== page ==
Join us in showing solidarity with the masses in Iran who have taken to the streets in outrage against the rigged elections. This is a revolt against a deeply repressive state. The situation is Iranian is on a knife-edge. Hopi supporters are in daily contact with Iran. We are pushing for maximum solidarity from the working class movement here in Ireland to progressive forces in Iran. The upsurge against theocratic rule should not derailed by reformists from within the Iranian regime itself. Moussavi was himself a demagogue during his 8 years in power. He is not a solution but a danger to the struggle for mass democracy.

Contact Anne on 086 2343 238 or at

Sunday, June 14, 2009

Support the protests in Iran!

Hands off the People of Iran statement. Contact Anne on 086 23 43 238 or at

June 14 2009

Support for the mass protests against Ahmadinejad’s re-election! But we
should have no illusions that Massouvi would have been any better.

Yassamine Mather, chair of Hands Off the People of Iran, assesses the highly
fluid situation in Iran:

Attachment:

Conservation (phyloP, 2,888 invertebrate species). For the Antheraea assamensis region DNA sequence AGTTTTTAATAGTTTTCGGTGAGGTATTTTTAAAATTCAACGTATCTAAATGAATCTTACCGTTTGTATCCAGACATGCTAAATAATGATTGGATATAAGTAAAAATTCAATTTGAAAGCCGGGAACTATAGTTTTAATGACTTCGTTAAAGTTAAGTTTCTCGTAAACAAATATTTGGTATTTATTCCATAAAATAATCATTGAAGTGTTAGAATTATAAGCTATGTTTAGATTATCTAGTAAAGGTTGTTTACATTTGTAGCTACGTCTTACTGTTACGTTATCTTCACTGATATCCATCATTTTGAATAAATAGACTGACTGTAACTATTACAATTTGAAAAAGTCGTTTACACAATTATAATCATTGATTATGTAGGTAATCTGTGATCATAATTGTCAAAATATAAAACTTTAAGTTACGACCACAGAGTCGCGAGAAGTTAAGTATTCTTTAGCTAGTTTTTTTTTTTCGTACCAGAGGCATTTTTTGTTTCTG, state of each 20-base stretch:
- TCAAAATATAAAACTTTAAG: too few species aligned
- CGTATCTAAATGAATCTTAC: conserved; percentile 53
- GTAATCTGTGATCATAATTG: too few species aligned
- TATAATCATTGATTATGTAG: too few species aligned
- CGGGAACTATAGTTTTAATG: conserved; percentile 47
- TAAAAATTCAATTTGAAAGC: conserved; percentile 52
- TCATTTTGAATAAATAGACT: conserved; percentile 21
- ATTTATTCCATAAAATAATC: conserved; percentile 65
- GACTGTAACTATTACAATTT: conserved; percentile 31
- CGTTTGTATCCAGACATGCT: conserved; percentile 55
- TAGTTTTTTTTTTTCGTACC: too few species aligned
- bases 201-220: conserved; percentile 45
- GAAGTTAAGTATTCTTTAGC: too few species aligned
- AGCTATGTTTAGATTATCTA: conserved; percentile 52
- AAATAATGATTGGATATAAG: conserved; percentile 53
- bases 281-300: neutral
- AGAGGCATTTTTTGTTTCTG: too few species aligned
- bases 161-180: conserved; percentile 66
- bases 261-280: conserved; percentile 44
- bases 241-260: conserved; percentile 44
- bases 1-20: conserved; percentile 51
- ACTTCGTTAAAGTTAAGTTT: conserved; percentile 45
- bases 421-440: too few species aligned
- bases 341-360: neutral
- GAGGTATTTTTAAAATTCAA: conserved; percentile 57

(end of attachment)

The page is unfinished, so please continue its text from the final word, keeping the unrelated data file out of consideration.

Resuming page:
It is no surprise that the highly contested results of the presidential
elections in Iran have sparked unrest in Tehran and other cities across
Iran. The level of cheating on display seems crazy even by the standards of
Iran's Islamic Republic regime. Clearly, the results are the final proof
that confirms that the whole electoral process is deeply undemocratic and
rigged from top to bottom:

* Ahmadinejad was declared winner by the official media even before
some polling stations had closed
* His final result was almost identical to what the (rigged) polls
predicted all the way through the elections. This percentage did not ever
vary by more than three percent
* Hundreds of candidates were barred from standing in the first place,
especially those of the left